St. Paul’s, Kellogg, Reaches out as it Closes
Pastor Julie Higgs, Assistant to the Bishop

It was a lot like a funeral.  There were tears and sadness that day.  However, there were also joy-filled reunions, laughter mingling with memories, and hope for the future as well.  On Sunday, August 28, the members of St. Paul’s in Kellogg worshiped for the last time in the building that has served the congregation for parts of three centuries – since its dedication in 1873.

As a small community of faith with an average worship attendance of only 7 people each Sunday and limited financial resources, the congregation of St. Paul’s held on as long as it could.  The congregation eventually went to sharing a pastor, Pastor Nancy Pick, with St. Andrew Lutheran Church in Sully during the difficult struggle.  However, the ongoing difficulties proved too much and the congregation reluctantly voted earlier this year to close.  But while the congregation closed, it did not die.  Its legacy lives on not only in its members, who are scattering to other area congregations, but also in the gifts shared with the wider church – locally, regionally, and internationally.

St. Paul’s ministry will continue through other organizations such as:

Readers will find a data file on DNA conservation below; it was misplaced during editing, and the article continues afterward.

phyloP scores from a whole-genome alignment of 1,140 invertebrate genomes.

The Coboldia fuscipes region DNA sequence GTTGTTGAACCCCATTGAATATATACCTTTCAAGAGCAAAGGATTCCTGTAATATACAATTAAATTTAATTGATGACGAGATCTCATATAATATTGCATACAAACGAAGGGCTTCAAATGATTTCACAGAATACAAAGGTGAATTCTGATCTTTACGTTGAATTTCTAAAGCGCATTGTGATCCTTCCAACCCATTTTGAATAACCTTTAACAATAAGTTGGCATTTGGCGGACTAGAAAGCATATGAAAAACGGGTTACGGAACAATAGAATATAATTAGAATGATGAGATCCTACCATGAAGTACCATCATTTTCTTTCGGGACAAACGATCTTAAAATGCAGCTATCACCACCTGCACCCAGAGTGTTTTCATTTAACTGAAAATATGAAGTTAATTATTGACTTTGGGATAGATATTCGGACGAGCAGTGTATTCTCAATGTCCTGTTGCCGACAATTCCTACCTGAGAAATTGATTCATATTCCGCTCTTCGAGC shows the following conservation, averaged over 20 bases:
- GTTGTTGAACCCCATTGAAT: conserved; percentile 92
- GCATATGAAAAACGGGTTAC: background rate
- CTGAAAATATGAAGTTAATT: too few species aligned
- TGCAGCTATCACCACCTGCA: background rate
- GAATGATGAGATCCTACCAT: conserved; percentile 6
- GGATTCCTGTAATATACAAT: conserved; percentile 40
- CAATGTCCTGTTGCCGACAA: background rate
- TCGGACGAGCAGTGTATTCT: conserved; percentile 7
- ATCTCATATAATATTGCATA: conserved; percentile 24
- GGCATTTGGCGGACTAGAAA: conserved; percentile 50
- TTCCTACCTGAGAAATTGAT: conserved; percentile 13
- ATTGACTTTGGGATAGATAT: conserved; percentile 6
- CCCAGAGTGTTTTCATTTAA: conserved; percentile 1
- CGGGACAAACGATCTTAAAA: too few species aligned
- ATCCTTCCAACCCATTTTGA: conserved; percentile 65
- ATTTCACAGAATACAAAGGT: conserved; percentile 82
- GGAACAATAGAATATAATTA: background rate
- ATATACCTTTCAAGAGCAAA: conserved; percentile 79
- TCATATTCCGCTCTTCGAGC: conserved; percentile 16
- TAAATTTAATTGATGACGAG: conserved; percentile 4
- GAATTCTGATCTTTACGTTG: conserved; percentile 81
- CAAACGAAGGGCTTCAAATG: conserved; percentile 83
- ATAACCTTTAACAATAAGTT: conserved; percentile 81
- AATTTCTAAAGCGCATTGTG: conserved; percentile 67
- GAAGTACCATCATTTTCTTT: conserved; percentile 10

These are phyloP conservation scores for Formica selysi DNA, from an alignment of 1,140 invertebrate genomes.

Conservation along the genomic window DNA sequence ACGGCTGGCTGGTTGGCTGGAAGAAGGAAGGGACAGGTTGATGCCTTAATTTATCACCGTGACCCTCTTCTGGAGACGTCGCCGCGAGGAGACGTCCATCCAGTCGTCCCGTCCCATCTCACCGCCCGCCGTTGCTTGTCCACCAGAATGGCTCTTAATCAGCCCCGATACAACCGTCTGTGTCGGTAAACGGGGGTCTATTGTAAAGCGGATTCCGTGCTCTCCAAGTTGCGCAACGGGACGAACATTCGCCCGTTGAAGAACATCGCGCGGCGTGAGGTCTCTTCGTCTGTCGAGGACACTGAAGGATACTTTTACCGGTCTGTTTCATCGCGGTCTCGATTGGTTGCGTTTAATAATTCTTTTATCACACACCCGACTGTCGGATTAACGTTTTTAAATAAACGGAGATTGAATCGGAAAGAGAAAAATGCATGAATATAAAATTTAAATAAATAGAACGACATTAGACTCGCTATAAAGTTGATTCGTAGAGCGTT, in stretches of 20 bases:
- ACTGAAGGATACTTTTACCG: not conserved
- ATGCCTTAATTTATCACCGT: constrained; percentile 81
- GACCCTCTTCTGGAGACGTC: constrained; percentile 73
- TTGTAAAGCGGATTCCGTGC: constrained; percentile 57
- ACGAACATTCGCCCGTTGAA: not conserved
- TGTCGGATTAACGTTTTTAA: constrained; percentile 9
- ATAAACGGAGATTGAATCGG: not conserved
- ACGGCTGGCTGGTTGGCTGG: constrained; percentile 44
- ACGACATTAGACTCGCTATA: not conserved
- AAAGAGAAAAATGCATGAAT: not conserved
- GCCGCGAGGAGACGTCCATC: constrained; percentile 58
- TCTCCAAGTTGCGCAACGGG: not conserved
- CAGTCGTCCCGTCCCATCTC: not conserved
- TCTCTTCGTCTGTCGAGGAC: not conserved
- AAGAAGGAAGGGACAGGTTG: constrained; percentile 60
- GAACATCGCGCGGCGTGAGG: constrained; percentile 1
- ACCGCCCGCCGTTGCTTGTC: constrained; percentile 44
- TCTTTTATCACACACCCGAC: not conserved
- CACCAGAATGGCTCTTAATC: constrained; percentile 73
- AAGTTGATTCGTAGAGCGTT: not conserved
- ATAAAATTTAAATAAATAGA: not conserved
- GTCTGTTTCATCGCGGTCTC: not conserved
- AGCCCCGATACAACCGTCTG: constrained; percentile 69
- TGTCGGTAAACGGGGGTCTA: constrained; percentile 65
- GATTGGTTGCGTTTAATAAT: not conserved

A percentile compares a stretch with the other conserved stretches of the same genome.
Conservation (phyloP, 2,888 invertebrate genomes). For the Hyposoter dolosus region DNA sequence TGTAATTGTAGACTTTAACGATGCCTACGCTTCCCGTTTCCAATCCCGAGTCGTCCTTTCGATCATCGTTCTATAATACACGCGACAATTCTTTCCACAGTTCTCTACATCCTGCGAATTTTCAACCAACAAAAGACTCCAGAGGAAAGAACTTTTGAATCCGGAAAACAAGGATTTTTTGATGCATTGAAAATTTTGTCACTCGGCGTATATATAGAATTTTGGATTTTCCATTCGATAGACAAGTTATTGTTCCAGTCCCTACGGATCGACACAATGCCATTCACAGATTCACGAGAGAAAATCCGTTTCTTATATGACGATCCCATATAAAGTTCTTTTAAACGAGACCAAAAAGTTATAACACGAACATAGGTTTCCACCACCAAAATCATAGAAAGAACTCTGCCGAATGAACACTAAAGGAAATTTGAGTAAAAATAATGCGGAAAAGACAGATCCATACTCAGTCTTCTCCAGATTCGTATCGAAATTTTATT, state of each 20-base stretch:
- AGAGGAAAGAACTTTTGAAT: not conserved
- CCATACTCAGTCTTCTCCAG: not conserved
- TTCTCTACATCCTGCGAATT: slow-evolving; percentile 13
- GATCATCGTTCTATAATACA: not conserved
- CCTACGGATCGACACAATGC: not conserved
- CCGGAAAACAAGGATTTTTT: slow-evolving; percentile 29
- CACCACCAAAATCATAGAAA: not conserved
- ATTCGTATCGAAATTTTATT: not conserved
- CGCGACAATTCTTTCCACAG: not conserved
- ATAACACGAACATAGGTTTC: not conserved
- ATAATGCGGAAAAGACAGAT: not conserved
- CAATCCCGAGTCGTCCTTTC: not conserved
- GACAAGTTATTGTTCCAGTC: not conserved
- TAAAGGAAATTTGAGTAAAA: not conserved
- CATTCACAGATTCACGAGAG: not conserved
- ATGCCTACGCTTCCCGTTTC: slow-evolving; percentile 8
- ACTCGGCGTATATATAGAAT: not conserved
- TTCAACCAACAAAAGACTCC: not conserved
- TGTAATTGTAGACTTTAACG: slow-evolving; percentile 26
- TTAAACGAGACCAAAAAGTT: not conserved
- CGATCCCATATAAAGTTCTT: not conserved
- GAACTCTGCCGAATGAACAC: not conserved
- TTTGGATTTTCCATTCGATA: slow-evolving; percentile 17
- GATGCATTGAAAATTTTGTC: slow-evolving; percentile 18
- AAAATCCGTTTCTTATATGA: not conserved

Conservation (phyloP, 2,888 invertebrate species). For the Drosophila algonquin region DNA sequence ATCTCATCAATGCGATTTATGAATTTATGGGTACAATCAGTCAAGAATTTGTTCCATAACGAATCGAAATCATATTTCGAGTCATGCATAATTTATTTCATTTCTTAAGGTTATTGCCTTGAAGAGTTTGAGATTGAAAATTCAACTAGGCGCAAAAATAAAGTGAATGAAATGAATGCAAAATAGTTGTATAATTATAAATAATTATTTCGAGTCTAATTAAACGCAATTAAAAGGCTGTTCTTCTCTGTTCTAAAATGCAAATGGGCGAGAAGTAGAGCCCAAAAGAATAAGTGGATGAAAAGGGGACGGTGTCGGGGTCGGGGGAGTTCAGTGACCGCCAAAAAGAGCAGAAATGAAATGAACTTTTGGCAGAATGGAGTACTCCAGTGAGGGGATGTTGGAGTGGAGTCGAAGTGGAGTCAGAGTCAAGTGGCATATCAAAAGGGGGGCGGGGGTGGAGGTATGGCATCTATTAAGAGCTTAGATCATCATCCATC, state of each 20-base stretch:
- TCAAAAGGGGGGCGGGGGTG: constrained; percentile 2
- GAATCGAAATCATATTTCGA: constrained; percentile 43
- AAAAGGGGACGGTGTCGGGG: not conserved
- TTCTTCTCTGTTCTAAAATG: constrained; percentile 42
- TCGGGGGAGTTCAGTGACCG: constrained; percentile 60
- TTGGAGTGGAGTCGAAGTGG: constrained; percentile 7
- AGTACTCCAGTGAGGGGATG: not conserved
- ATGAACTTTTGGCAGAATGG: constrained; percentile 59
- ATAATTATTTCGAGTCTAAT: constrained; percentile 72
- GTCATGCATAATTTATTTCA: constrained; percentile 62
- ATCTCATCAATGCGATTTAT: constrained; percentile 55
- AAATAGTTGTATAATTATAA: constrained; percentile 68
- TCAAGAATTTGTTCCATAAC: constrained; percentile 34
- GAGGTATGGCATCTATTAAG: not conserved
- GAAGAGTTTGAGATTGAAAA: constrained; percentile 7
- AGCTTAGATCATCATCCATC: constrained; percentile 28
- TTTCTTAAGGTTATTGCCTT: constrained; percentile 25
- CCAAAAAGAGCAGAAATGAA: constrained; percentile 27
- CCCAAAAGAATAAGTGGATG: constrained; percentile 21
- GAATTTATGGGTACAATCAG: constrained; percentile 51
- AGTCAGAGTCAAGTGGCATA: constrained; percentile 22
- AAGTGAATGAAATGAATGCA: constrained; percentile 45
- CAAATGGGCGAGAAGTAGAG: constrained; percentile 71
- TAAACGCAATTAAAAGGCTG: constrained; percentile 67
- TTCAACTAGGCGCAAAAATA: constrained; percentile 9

• ELCA World Hunger and Jasper County Kids Against Hunger through financial gifts that will feed the hungry;
  • Southeastern Iowa Synod Fund for Leaders through a financial gift to help bring up future leaders in the church by funding scholarships to seminary students from the synod;
  • Lutheran Services in Iowa by helping Iowa’s most vulnerable through a financial gift;
  • Lutheran Chaplaincy Outreach Fund through a financial gift that helps reaching out to those who are sick or injured or grieving.

Many of St. Paul’s members will transfer to St. Andrew’s and moving with them will be familiar reminders of their “home” congregation that includes the cross, Eternal Light, a candle stand, several pews, and Advent wreath.    St. Paul’s bell, which once called the people of Kellogg to worship, will now call people to worship at Holy Trinity Lutheran Church in Newton.  Some members of Pleasant View United Methodist Church will ride up and down their stairs with St. Paul’s lift chair.  The Kellogg Township Trustees will care for the German Lutheran Cemetery.  The Kellogg Museum will hold some of the oldest book from St. Paul’s.  And finally, the church building itself will be cared for and used for Christmas gatherings by a large local family.

And those lists only begin to tell the story.  Processing out of the church, carrying the cross, candles, baptismal bowl, paten and chalice, Bible and more, the congregation sang Blest Be the Tie that Binds and I Love to Tell the Story.  This procession, as well as the entire worship service, reminded all present that – while the gospel of Jesus Christ had certainly been proclaimed in that place – it had never been contained  by that space – nor is it now.

You are a chosen race, a royal priesthood, a holy nation, God’s own people, in order that you may proclaim the mighty acts of him who called you out of darkness into his marvelous light.  Almighty God, Father, + Son, and Holy Spirit bless you now and forever.

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